Lago Agrio: Kimerling’s Case Dismissed

A New York court has affirmed a decision dismissing a lawsuit Judith Kimerling brought on behalf of the Huaorani people on forum non conveniens grounds.

The gist of the case was that Donziger and the Amazon Defense Front had falsely represented to the Ecuadoran court that the ADF represented the interests of all the plaintiffs, including the Huaorani, and on that basis, the Ecuadoran court had made the ADF the beneficiary of a trust established by the judgment and directed Chevron to pay ADF an additional 10% of the aggregate value of the environmental remedial measures it ordered, totaling more than $864 million. But, they claimed, neither Donziger nor the ADF was authorized to represent them.

As I wrote in my first post on the case:

Third, and this is really my most devout wish, what are the chances that Donziger will seek to dismiss the case on forum non conveniens grounds, or otherwise asks the US court to defer to the Ecuadoran courts? At face value, this does seem to me to be an issue that is properly put to the courts of Ecuador, and an FNC motion would really bring the case full circle. Maybe that’s too much for an observer to ask!

The court held that “The motion court correctly rejected plaintiffs’ contention that Ecuador is not a suitable forum.” Good news for Donziger, though in light of the next sentence it probably has little effect in the other proceedings: “In any event, New York does not require an alternate forum for a non conveniens dismissal.”

I never really understood the strategy behind Kimerling’s opposition to Donziger’s FNC motion. She ended up having to say things that called the suitability of Ecuador as a forum into question. But wouldn’t that just end up undercutting the Lago Agrio judgment itself? It may be that the politics in Ecuador are really unfavorable for the Huaorani. But it seems to me that it might be better for the Huaroani to take their chances in Ecuador than to succeed in an argument that could really undercut the judgment they’re fighting for their share of.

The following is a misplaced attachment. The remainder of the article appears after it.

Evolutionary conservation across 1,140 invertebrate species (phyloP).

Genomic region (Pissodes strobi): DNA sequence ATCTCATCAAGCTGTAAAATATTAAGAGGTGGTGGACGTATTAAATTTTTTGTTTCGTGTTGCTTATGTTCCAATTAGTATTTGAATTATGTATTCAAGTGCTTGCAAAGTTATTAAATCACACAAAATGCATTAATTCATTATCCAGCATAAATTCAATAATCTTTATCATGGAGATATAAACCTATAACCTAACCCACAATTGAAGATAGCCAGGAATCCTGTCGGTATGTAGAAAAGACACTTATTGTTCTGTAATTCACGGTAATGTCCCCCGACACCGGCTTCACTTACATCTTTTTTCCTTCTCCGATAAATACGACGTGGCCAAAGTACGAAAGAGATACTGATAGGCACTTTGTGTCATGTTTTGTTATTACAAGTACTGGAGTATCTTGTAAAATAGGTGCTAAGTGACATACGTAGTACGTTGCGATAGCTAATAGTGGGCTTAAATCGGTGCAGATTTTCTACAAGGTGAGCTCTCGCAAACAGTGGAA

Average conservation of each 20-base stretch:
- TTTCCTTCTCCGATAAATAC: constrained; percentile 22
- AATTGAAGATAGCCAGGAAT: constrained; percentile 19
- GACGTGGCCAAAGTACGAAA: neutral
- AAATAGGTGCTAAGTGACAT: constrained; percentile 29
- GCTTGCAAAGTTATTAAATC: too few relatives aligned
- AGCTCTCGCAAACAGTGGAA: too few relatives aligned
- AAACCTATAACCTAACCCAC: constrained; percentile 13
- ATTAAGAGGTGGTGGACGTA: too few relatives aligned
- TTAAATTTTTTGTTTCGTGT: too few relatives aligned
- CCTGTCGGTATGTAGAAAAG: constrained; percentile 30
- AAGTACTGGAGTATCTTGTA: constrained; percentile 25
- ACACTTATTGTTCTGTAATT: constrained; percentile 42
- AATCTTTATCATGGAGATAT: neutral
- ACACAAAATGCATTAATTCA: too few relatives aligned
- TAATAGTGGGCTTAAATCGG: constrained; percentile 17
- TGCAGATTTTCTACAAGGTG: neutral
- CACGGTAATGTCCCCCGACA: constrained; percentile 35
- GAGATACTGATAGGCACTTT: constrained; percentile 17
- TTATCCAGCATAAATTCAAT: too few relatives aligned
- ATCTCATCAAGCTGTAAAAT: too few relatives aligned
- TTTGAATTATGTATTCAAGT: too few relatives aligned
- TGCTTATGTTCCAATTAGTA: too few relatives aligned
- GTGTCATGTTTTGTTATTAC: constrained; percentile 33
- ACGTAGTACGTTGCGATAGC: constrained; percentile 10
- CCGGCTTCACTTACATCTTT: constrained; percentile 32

About Ted Folkman

Ted Folkman is a shareholder with Murphy & King, a Boston law firm, where he has a complex business litigation practice. He is the author of International Judicial Assistance (MCLE 2d ed. 2016), a nuts-and-bolts guide to international judicial assistance issues, and of the chapter on service of process in the ABA's forthcoming treatise on International Aspects of US Litigation, and he is the publisher of Letters Blogatory, the Web's first blog devoted to international judicial assistance, which the ABA recognized as one of the best 100 legal blogs in 2012, 2014, and 2015.

2 thoughts on “Lago Agrio: Kimerling’s Case Dismissed

  1. Of course, unlike the original US case, Aguinda, Kimerling’s case has everything to do with Ecuador, as the state appellate court points out: dispute among Ecuadorians over a judgment issued, and affirmed by, the Courts of Ecuador. Also, Chevron has declared repeatedly that it will never pay the judgment in any event, and sadly, is spending millions in legal fees monthly to achieve that end rather than to remediate the pollution proved in the underlying Lago Agrio action, no evidence of which was allowed by Judge Kaplan in the RICO case.

    1. Lynne, thanks for the comment. I’m not sure I agree. It’s not just a dispute among Ecuadorans. Donziger also is a defendant, just as Texaco was a defendant in Aguinda. In any case, the bigger issue seems to me to be whether it is wise for folks who want someday to benefit from the Lago Agrio judgment to call the integrity of the Ecuadoran proceedings into question, as Kimerling has done.

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